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A relative recently asked me if I could recommend books on dealing with someone who has Narcissistic Personality Disorder/Borderline Personality Disorder. Does anyone here have any suggestion?
 

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The best book on the subject is a short one that consists of one word: RUN!

But of course, that's not always possible. Depending on your relative's relationship to the NPD person, I have several recommendations on my article on Narcissism that he/she may find helpful. Narcissism: Recognizing, Coping With, and Treating It

There's a big difference between NPD and BPD, though. It may be helpful to narrow down which diagnosis is most likely before she starts forking over money for books.
 

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Discussion Starter · #3 ·
The best book on the subject is a short one that consists of one word: RUN!

But of course, that's not always possible. Depending on your relative's relationship to the NPD person, I have several recommendations on my article on Narcissism that he/she may find helpful. Narcissism: Recognizing, Coping With, and Treating It

There's a big difference between NPD and BPD, though. It may be helpful to narrow down which diagnosis is most likely before she starts forking over money for books.
Its actually their son. At one point he started counseling but dropped it before an official diagnosis was given. The counselor felt he had a personality disorder and said there were aspects of both NPD and BPD but he didn't stay long enough for him to determine which one was more prevalent.
 

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A relative recently asked me if I could recommend books on dealing with someone who has Narcissistic Personality Disorder/Borderline Personality Disorder. Does anyone here have any suggestion?
My ex had NPD so I researched NPD for months. Agree with the above when they say "RUN" ! You can research it and BPD via google (but do it in depth) and if you think it is narcissim then one very good book is written by Sam Vadkin (quoted all over the internet) which I found at Barnes and Noble -Malignant Self Love.
 

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The counselor felt he had a personality disorder and said there were aspects of both NPD and BPD but he didn't stay long enough for him to determine which one was more prevalent.
Bfree, PDs are not separate diseases. Indeed, they are not diseases at all. Rather, they are only groups of behavioral symptoms that therapists commonly see occurring together. It therefore is common for a person having one PD to also have one or two others as well. For men having BPD, 3/4 of them have at least one other PD too and half of them have NPD. These results were obtained in a recent study of nearly 35,000 American adults. See Table 3 at Prevalence, Correlates, Disability, and Comorbidity of DSM-IV Borderline Personality Disorder: Results from the Wave 2 National Epidemiologic Survey on Alcohol and Related Conditions.

Although your relative will be unable to diagnose her son's issues, she is fully capable of spotting the red flags if she takes time to read about BPD and NPD traits. There is nothing subtle about traits such as verbal abuse, temper tantrums, and lack of impulse control. The primary difference between these two disorders is that, whereas a full-blown narcissist is emotionally stable and unable to love, a BPDer is the opposite: he is unstable but capable of loving (albeit, in an immature way).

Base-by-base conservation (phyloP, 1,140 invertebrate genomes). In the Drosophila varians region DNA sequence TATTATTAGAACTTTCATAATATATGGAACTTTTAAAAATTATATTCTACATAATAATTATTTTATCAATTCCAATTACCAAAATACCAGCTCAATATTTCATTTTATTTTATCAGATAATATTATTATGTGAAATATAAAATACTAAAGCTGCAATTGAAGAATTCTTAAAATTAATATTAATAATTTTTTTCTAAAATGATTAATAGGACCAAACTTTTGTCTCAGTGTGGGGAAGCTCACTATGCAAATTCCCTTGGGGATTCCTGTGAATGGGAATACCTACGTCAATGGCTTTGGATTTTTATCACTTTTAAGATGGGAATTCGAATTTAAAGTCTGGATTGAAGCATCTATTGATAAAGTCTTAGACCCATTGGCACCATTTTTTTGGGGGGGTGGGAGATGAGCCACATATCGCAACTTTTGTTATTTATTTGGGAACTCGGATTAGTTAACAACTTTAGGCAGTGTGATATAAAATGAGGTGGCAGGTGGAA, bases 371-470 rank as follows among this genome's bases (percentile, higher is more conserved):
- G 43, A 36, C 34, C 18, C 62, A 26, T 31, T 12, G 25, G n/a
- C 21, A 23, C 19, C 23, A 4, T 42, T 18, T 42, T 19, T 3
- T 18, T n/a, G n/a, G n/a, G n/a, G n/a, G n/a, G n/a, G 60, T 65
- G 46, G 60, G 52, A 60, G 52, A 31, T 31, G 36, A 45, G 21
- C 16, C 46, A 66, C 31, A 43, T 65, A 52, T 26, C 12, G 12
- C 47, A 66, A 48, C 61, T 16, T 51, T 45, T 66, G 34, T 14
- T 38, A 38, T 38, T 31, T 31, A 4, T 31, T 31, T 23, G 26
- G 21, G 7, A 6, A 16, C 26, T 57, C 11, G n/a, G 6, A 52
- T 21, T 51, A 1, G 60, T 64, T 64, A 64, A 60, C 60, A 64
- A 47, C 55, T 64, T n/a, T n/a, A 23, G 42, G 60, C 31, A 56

If your relative wants to read about narcissism, I suggest she start with Kathy's excellent overview of narcissists at the link she provides above. If she wants to read about BPD, I suggest she start with Stop Walking on Eggshells, the best-selling BPD book targeted to the abused family members. For the son, however, I recommend Borderline Personality Disorder Demystified, which is popular among BPDers.

I also suggest that she start participating (or at least lurking) at BPDfamily.com. Of primary interest will be the website's forum called "Supporting a Son or Daughter Suffering from BPD." Moreover, the resources page has excellent articles and a list of good books. Significantly, that whole website is targeted to the family members, not the BPDers themselves.
 

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Discussion Starter · #6 ·
Thank you all for the ideas and suggestions. I will pass them along to my relatives.
 

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My husband has been diagnosed with BPD (with OCD as well, but not with NPD).

I've found the following very helpful:

When Hope IS Not Enough by Bon Dobbs

Overcoming borderline personlaity disorder by
Valerie Porr

BPD Family forum/web site (already cited above)

Out of the Fog forum/web site
 

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bfree

Many have mixed traits for personality disorders. Sorting out Narsistic trains/Borderline traits from Bipolar then adding to this some manifestations of Attention Deficit and learning disorders such as Dyslexia and this can become very confusing. Many sites will give good discriptions of each but as with many things in life there is more gray than black and white.

There is no subsitute for seeing a good psychologist or psychiatrist, especially if medications are used. The below book is very good and if the diagnosiis if flawed the advice is still good.

Loving Someone with Borderline Personality Disorder: How to Keep Out-of-Control Emotions from Destroying Your Relationship Shari Y. Manning PhD (Author), Marsha M. Linehan PhD ABPP
 
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